Monday, October 22, 2007

Things Worth Dying For 2: What makes something essential? What non-essential? Further Introduction.

So what makes something essential and non-essential? Those things that are essential to me are those broad themes and truths that are self-evident to anyone reading the text of scripture. Of course, that presupposes that Scripture is the first essential of Christianity (in some way) and I will discuss this in the next blog. But assuming this, the essentials are those elements of the Christian message that are utterly critical to the faith.

To illustrate from the world of sport. Critical to rugby is the lineout and ruck/maul (i.e. point of continuity). If I take the lineout out of the game, it ceases to be rugby and becomes more like league. If I take out the ruck/maul and replace it with a play the ball, despite there being a few rule differences, it is essentially league with 15 players in it.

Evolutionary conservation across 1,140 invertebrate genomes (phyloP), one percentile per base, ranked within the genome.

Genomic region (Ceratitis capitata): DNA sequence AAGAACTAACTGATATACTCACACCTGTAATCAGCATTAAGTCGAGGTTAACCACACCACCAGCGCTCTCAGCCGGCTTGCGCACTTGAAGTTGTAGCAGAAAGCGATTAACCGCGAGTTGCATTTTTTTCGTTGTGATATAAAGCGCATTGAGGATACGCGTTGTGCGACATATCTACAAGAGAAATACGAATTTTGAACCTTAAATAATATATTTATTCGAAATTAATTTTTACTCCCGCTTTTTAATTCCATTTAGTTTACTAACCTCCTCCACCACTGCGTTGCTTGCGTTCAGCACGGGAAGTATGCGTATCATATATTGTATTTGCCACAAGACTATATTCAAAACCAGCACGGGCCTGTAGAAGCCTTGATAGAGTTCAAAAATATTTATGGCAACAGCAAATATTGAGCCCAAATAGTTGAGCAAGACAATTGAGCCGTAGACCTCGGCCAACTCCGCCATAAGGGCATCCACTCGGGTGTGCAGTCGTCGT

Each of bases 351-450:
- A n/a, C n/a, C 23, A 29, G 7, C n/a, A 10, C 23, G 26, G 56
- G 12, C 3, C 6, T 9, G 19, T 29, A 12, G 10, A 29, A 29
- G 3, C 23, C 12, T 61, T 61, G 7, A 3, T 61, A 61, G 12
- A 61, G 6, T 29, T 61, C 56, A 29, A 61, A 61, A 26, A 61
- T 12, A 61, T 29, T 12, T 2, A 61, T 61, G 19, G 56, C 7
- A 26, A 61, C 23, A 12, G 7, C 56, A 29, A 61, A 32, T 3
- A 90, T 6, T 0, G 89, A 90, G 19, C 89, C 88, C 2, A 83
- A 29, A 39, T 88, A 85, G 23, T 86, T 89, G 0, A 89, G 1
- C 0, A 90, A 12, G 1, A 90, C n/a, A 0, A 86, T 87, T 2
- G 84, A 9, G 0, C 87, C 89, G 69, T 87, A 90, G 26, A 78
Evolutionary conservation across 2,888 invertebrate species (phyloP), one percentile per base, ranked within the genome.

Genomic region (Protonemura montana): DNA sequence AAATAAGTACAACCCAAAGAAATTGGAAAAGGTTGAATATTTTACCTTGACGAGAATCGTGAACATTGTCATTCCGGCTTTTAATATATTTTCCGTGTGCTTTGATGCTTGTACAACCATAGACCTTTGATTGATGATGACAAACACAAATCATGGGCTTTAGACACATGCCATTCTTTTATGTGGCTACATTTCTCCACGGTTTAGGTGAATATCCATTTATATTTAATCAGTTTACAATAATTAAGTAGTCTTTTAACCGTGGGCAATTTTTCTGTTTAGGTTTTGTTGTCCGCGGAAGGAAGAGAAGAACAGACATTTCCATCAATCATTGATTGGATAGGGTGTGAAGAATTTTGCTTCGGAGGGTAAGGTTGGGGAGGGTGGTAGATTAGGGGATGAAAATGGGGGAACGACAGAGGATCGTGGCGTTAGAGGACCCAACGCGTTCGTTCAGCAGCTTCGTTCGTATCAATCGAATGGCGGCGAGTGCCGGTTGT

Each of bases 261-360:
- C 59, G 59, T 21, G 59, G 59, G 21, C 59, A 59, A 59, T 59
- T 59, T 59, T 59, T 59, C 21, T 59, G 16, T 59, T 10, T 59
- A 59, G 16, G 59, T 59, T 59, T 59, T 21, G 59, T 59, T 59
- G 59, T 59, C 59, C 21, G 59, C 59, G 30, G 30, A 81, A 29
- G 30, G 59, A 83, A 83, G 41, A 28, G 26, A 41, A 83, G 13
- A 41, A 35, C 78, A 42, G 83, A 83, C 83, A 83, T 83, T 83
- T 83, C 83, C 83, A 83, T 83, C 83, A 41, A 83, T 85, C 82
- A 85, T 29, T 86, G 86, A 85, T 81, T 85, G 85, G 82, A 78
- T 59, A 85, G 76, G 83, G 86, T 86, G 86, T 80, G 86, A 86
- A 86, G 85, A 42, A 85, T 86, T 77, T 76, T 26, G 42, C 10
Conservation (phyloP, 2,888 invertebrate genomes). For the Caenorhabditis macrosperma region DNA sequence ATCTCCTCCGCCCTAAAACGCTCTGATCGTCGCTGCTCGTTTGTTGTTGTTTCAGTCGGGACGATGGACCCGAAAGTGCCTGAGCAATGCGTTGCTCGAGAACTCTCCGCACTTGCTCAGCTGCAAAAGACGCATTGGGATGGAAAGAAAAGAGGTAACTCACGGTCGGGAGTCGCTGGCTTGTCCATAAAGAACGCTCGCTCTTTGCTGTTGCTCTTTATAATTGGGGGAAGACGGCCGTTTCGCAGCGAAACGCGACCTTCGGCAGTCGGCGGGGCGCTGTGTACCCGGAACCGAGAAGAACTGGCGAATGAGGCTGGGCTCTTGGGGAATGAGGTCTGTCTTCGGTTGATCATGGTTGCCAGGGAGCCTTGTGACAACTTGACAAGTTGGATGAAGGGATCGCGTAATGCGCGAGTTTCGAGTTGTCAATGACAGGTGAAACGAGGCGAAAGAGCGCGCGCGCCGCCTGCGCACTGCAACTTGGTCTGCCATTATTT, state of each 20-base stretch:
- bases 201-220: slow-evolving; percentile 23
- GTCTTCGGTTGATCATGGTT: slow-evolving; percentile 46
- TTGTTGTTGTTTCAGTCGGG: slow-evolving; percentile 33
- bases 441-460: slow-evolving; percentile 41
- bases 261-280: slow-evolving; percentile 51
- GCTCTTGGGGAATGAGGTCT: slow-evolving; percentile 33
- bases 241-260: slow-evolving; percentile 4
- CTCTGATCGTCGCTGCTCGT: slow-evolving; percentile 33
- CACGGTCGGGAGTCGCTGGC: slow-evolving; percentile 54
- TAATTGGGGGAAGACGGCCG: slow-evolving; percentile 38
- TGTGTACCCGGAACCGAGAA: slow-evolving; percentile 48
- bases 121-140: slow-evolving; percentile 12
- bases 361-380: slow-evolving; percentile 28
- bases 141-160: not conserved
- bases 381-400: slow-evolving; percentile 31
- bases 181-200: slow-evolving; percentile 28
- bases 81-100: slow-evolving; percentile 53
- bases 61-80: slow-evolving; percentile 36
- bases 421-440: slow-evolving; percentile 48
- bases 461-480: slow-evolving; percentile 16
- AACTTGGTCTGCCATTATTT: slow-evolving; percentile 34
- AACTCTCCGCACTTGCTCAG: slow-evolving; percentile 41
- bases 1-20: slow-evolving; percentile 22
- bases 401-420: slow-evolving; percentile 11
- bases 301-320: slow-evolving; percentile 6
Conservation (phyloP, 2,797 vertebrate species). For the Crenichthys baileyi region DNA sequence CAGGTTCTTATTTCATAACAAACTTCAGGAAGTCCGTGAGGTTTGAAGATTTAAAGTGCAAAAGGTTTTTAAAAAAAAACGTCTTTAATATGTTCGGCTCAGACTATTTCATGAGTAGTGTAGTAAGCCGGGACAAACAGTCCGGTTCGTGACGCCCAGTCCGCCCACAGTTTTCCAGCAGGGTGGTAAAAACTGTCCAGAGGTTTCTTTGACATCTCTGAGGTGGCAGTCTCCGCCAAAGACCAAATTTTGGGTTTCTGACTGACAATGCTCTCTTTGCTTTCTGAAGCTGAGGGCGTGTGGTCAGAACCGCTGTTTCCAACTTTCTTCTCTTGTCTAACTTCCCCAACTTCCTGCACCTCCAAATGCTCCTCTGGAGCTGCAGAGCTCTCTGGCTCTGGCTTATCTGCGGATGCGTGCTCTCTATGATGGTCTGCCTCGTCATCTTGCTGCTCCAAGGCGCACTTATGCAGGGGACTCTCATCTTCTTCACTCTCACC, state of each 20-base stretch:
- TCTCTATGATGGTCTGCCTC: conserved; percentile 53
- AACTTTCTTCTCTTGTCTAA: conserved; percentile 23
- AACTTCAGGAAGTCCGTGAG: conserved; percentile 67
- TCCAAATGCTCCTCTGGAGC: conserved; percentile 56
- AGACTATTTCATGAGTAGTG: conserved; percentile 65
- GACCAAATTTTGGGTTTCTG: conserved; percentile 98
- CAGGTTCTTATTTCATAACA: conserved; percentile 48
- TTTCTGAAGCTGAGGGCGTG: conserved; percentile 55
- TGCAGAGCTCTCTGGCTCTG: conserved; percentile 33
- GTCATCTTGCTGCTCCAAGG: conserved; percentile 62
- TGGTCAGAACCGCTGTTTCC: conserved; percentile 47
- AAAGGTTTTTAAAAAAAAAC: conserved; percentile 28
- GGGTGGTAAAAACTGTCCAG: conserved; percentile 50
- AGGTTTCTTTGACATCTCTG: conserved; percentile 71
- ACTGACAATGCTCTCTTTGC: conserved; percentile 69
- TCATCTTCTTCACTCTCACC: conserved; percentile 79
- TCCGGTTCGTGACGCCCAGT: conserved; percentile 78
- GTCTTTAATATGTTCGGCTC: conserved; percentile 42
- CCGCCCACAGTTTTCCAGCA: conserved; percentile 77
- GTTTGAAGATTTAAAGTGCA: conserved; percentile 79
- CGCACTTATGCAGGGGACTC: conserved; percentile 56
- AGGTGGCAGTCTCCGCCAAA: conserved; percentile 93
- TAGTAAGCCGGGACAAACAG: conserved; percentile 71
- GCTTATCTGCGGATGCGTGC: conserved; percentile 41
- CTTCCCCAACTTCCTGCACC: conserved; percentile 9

It is probable that we can grade levels of essentiality actually. Some things are essential for salvation others are not. How created the world to me is not an essential in this regard. That God created the world is very essential. That Jesus' death paved the way to salvation is entirely essential. That the Spirit is experienced in a particular way may be of limited essentiality, that the Spirit is essential for Christian faith is an essential.

Hopefully, you get the idea.

So from the next blog on I will explore this issue... enjoy

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